|The Pine warblers are back on the Island. Photo by Lanny McDowell
The month of April is exciting for birders as fast-moving weather systems race across the continent from west to east. These weather makers may cause strong, even violent weather, with tornadoes, thunderstorms, and fierce winds with driving rains often accompanying the passage and boundaries of the low/high pressure systems. They impact not only human inhabitants along their path but also all creatures and plants along the way.
The bulk of the migrants attempt to move and avoid these strong systems but inevitably they encounter some unexpected weather. For first-time northbound migrants, those that only have inherited information and no real-world experience, there is much to learn on their first trip north. The powerful fronts, the edge between the high and low pressure systems, can wreak havoc on migrant birds which are often driven either to ground or off course to places they did not plan to visit.
It is this last bit of information, the fact that birds on the move can have their courses altered significantly by these strong storms that generates the excitement, the thrill of the unknown, as birders hope that some stray waif from elsewhere on the planet will descend onto their local patch. The discovery of what flew in overnight - wondering what the wind blew in, the beachcombing aspect of not knowing what one might find - appeals to many long-time birders. Call it avian prospecting, this is what birding can be like for experienced observers.
This is not to say that just seeing unusual birds is the "reward" or the only motivation for birders going out to look for birds. Birders watch birds for many different and often unexplainable reasons. Birding is personal for each and every individual but a few common themes motivate most. The real pay-off is getting out in the natural world, relishing the sights and sounds. To tune in to what is going on around you in the great outdoors, observing whatever there is to see. There is always something of interest, some previously unseen behavior or interaction or unrecognized sound that begs further investigation. Time spent in the field seems to speed by.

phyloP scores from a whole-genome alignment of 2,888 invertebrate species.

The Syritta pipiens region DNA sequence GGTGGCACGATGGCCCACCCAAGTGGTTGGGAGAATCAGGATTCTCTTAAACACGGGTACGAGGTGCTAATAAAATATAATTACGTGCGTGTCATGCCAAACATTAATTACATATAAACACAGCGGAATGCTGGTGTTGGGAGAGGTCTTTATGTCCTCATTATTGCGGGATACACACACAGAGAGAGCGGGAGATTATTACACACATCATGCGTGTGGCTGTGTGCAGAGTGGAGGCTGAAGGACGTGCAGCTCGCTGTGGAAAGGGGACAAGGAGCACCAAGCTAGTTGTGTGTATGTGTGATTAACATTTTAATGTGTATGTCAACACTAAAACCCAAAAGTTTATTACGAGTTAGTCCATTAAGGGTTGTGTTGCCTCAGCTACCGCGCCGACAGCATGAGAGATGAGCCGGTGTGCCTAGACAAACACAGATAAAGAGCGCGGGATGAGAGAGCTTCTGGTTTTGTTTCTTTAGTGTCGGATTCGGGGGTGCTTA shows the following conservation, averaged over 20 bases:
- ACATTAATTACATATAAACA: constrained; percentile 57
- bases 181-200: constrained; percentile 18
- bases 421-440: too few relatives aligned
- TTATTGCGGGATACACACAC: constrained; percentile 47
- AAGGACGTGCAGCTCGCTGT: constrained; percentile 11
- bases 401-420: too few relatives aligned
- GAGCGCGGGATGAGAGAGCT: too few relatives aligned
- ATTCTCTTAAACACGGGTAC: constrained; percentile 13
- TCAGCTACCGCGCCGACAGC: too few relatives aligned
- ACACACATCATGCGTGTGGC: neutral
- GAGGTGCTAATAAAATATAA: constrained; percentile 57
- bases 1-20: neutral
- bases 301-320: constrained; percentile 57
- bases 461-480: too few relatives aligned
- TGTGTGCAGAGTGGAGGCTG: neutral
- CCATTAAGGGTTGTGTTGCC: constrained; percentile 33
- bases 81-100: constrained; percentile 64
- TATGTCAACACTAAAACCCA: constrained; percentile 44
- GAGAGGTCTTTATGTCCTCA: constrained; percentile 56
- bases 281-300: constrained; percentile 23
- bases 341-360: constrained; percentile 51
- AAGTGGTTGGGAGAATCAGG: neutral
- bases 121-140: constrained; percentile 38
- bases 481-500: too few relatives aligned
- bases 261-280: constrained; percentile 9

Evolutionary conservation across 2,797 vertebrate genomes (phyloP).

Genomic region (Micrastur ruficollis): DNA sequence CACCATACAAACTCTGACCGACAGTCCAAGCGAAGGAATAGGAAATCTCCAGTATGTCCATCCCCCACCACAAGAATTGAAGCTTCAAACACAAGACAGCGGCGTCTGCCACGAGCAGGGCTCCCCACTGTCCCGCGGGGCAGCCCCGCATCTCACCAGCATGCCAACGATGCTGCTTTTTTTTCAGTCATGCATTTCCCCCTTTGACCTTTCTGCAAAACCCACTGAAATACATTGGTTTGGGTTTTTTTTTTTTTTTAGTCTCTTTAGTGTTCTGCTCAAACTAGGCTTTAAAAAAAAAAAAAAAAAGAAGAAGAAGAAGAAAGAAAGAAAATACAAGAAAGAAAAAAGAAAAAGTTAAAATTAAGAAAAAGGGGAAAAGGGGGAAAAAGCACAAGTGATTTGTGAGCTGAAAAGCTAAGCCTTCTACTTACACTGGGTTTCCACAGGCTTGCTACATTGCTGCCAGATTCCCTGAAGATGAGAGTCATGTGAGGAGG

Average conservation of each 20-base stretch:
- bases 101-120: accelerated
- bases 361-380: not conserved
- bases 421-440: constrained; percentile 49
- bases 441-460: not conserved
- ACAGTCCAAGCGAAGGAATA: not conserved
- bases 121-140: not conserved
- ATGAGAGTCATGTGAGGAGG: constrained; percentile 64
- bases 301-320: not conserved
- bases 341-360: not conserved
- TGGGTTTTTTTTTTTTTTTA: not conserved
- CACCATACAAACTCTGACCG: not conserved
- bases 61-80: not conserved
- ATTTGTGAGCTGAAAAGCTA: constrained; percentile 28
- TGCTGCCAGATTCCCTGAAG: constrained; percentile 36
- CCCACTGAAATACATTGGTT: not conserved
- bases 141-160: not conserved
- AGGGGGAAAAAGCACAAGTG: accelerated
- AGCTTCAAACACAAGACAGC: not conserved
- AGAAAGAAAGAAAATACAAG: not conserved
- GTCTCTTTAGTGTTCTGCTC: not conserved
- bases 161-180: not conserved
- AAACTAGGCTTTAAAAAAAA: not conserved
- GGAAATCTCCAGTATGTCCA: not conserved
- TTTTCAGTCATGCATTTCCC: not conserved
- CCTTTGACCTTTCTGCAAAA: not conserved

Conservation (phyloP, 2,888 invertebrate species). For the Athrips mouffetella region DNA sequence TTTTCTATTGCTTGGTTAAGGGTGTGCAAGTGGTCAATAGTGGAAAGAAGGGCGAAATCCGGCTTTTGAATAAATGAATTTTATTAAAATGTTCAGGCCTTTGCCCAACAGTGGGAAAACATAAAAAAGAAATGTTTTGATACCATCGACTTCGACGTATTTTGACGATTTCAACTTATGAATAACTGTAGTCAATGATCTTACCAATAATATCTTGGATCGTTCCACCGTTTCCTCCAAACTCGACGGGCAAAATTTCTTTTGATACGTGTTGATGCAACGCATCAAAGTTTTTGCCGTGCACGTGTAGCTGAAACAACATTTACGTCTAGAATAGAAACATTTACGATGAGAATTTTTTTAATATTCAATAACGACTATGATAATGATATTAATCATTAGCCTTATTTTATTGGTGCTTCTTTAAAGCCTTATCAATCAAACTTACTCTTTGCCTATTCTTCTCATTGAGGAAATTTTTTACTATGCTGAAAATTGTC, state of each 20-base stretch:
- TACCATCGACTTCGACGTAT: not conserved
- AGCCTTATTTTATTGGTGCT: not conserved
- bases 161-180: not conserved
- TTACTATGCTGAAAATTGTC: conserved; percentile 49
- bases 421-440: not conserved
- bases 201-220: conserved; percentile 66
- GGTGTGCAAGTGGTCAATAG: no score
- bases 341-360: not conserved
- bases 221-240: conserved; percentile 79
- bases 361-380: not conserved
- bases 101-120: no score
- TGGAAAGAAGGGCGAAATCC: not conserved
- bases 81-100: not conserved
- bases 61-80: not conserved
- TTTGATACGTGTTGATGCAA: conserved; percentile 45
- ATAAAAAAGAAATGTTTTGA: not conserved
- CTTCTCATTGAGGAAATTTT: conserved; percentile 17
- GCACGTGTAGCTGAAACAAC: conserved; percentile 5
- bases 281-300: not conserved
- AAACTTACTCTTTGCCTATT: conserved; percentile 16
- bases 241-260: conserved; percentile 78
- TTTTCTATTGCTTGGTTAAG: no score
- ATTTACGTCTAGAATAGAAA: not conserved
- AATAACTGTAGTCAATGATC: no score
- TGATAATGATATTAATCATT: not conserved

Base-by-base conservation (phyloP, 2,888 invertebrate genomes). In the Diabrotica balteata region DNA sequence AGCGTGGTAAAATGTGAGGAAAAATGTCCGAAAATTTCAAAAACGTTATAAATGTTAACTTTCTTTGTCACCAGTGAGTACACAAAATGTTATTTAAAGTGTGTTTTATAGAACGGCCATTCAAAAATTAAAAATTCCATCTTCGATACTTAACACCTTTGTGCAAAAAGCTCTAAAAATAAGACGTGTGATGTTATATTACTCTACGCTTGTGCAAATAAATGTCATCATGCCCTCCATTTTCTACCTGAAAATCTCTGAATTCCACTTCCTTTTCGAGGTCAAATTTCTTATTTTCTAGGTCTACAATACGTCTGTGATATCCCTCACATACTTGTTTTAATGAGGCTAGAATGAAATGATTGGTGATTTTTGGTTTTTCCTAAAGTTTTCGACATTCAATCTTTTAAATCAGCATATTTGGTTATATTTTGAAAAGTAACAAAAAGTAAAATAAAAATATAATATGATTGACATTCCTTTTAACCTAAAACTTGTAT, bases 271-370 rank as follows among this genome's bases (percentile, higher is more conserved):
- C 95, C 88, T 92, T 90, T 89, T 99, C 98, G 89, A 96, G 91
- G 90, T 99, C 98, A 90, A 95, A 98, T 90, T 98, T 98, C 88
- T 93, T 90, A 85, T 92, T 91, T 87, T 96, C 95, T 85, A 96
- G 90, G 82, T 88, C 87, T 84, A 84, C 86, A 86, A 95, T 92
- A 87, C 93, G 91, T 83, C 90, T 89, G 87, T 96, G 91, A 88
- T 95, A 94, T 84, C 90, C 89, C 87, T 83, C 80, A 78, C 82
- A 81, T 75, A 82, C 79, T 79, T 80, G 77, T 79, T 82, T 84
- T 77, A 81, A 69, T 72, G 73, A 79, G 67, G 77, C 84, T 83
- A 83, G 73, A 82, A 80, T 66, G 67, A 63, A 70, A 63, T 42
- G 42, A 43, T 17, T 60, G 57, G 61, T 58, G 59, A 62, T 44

If one puts in the time in the field, particularly during migration periods, in a few short seasons one can learn all the "usual suspects" that routinely reside in or migrate through any area. Once one learns the common birds the chances increase dramatically of finding the more uncommon and rare birds. The more you know, the more you find.
Similar Song Types
Many breeding species - summer resident birds - have returned and when the weather is decent, are in full song. It seems all the pine warblers are back as their insect-like, loud trilling call emanates from pines Island-wide. Several observers who have seen them for the first time have called in to various bird lines. Congratulations on seeing and identifying these dimorphic warblers. The males are fairly easy to identify, but the females and young can be very dull and difficult to identify until one learns the field marks. Take another look in your field guide and check out the differences.
The similar sounding (to the pine warbler) chipping sparrow, a small but exquisitely marked sparrow, with a reddish cap at this season and pronounced eye stripe, is also singing profusely. It sounds even more insect-like than a pine warbler. With practice, its metallic trill can be distinguished from the warbler: the warbler has greater range in pitch, but a slightly shorter song. Yet the songs are similar and lots of patience and practice are needed to distinguish between the two.
Another audio problem that now exists on the Vineyard is very recent. Since tufted titmice have colonized and increased, they are now singing and breeding in more places every year. The ventriloquil Carolina wren sings a variety of songs and can sound remarkably similar to the titmice - in fact, it can be indistinguishable. Both species have more than one song and more than a few times I have had to drop everything to chase a particular bird to determine for sure which species was singing. There is always more to be learned - another reason that birding never gets boring.
An adult little blue heron was frequenting the pond at the Roth woodlands off North Road in Chilmark. Because inland ponds heat up faster than tidal ponds in spring, many herons are found in freshwater marshes and little wetlands at this season where there is more food for them than along the cold saltwater marshes. Whit Manter of West Tisbury found a blue-gray gnatcatcher at Waskosim's Rock in Chilmark on April 18. These tiny birds are scarce breeders on the Island and the last known location for breeding was near this area. Perhaps this bird will attract a mate and grace the Island with a family of these gnatcatchers.
May Day is rapidly approaching and with it, over the upcoming weeks, some very fine birding filled with colorful birds. The birds are easier to identify at this time of year, in their gaudy breeding plumage, than they are during the fall migration, when immature birds sport more subdued colors. Keep a pair of binoculars handy and you won't be disappointed.
Until next week - keep your eyes to the sky!
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